The Daily Iowan

Hinterland’s first night closes, Tash Sultana a smashing standout

With Hinterland’s first night complete, the bar is set very high for the Aug. 4 shows.

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Naomi Hofferber, Arts Editor

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ST. CHARLES, Iowa ​— The night of Aug. 4 is going to have to work hard to outshine the absolute talent that graced the stage here on Aug. 3.

The day started off with the sun high as dirty shoes scuffled into the carved-out valley that is Hinterland. Thumping drums and futuristic sounds by opener Ancient Posse greeted festival antendees as they piled in front of the single massive stage.

The evening went on to feature a performance by CHVRCHES, which, after a slow start, came absolutely alive in its performance of “Miracle.” The evening also featured a stunning set from Band of Horses, which, while it is not five horses on a stage, was a lively, fun band with a set that just kept coming.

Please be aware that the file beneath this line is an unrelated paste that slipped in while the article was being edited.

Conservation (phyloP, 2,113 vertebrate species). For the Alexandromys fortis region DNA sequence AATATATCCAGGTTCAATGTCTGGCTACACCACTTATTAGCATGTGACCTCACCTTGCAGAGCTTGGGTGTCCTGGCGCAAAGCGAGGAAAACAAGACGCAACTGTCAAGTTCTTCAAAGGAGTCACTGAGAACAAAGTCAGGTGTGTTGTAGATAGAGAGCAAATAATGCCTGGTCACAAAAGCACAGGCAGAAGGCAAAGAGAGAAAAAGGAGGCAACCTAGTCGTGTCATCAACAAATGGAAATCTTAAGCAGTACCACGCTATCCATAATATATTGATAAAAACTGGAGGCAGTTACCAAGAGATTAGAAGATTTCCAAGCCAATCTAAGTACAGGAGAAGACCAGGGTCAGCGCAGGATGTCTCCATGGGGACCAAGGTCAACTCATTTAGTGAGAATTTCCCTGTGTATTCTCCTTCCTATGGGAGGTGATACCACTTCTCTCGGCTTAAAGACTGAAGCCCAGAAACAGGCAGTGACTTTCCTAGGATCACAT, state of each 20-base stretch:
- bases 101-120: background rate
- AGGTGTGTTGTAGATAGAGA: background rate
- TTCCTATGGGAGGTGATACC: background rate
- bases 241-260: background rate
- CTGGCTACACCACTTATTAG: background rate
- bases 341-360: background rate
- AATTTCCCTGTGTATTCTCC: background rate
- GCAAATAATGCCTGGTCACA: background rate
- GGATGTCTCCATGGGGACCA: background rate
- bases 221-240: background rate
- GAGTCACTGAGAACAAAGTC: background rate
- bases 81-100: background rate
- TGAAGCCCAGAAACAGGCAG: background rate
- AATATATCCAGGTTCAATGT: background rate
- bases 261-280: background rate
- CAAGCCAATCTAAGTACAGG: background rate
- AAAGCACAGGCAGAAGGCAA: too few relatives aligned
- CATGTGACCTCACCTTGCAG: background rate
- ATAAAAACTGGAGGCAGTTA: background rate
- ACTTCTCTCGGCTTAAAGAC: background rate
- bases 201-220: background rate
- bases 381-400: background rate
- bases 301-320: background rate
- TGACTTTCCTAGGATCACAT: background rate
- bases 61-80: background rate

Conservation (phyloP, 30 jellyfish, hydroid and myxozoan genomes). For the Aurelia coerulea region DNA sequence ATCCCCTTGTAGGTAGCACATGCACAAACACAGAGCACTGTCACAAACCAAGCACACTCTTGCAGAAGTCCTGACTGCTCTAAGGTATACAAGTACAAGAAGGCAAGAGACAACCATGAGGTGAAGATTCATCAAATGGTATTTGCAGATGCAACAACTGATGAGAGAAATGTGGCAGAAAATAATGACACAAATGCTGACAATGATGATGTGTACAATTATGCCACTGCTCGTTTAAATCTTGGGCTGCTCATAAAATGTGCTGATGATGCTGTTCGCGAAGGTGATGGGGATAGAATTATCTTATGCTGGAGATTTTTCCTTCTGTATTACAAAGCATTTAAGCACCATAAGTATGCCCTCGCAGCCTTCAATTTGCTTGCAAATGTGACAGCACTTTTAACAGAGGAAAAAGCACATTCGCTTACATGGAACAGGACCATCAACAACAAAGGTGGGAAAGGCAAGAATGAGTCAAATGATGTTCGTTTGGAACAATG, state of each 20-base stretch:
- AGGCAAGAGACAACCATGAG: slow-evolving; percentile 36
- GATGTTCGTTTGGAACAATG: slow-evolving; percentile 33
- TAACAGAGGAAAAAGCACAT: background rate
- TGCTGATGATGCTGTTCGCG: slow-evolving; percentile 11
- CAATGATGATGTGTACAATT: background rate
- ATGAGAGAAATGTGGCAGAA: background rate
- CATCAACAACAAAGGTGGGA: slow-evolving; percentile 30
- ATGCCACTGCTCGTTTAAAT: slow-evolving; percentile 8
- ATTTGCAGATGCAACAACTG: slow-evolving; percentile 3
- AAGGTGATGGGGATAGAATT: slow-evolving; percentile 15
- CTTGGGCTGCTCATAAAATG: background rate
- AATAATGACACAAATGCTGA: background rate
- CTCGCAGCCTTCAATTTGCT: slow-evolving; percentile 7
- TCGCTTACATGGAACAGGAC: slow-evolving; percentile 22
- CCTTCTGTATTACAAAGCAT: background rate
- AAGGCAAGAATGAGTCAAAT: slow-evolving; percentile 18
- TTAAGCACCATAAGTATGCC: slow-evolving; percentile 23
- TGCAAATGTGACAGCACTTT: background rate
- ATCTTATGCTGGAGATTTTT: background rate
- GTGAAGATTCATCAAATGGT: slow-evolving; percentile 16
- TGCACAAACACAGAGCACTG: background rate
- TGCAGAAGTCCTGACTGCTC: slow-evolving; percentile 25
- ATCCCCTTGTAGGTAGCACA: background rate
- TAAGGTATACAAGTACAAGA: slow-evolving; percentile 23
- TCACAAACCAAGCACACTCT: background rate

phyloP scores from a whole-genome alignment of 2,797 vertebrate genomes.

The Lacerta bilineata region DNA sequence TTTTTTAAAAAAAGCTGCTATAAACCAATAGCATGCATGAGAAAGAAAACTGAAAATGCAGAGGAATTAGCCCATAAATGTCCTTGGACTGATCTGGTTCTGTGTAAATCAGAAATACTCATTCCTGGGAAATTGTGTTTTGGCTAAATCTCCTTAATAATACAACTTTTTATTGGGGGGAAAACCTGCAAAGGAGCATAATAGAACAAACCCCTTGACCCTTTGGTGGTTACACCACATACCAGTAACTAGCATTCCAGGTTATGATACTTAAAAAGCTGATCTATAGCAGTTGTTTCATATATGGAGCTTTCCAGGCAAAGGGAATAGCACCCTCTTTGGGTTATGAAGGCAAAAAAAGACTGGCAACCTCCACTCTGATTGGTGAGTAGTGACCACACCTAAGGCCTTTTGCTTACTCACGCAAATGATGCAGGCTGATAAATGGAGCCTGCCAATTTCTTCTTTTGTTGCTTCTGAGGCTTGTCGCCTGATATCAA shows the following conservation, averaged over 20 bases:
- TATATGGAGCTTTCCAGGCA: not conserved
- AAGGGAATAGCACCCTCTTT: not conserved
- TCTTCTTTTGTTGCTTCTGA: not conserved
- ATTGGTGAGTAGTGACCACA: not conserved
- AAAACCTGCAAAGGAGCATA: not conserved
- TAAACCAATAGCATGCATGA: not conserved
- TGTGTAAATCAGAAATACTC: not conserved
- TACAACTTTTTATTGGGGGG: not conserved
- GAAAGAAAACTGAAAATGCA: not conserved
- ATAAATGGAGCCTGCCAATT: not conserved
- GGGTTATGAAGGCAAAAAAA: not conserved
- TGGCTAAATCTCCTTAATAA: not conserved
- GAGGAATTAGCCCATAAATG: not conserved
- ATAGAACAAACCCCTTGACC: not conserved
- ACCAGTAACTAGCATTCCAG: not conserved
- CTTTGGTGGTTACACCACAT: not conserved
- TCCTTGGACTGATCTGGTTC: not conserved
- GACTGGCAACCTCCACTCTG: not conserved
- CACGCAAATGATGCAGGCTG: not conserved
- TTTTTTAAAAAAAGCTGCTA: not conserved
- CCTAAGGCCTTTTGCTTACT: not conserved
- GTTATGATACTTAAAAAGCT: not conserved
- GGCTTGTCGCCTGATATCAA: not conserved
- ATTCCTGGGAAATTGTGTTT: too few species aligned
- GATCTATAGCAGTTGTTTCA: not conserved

However, on Aug. 3, one act shone above all others. Australian Tash Sultana brought a magic to the stage that even being the second act of the night awoke the audience and felt unique in its energy.

She started on stage, a tiny shrine equipped with salt lamps, lucky cats, and neon lights behind her. She played something, a heavy beat or a guitar riff, then kicked a loop pedal with her bare feet, layering and layering her sounds into one lush rhythm, adding new things as the song slowly developed. Whenever the people wanted more, Sultana gave it to them.

As she dropped to her knees, wailing on the guitar, head tilted back with the passion of it all, the crowd screamed in response, the energy in the air electric. She worked like a mad scientist, placing ingredients bit by bit into her sound. Synth? Sure. Mandolin? Why not?

Trumpet? Absolutely.

It was a performance that felt both casual and intimate, like your coolest friend playing for fun in her bedroom and like watching a talented artist honing her craft before your very eyes. Sultana was a one-person show that created the sounds and energy of a full band.

The absolute icing on the cake? Sultana grabbed a Pan flute, layering the sound of it into her song, and then began to use the pipes as a beatbox. No words can quite encapsulate the resulting sound.

While Ancient Posse, CHVRCHES, and Band of Horses gave incredible shows that produced dancing, screaming, laughing, and tears, Sultana stood out as an ultimate powerhouse.

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About the Writer
Naomi Hofferber, Arts Editor

Twitter: @NaomiSHofferber

Naomi Hofferber is the current Arts Editor at the DI, and a third year University of Iowa student. She has been with the...

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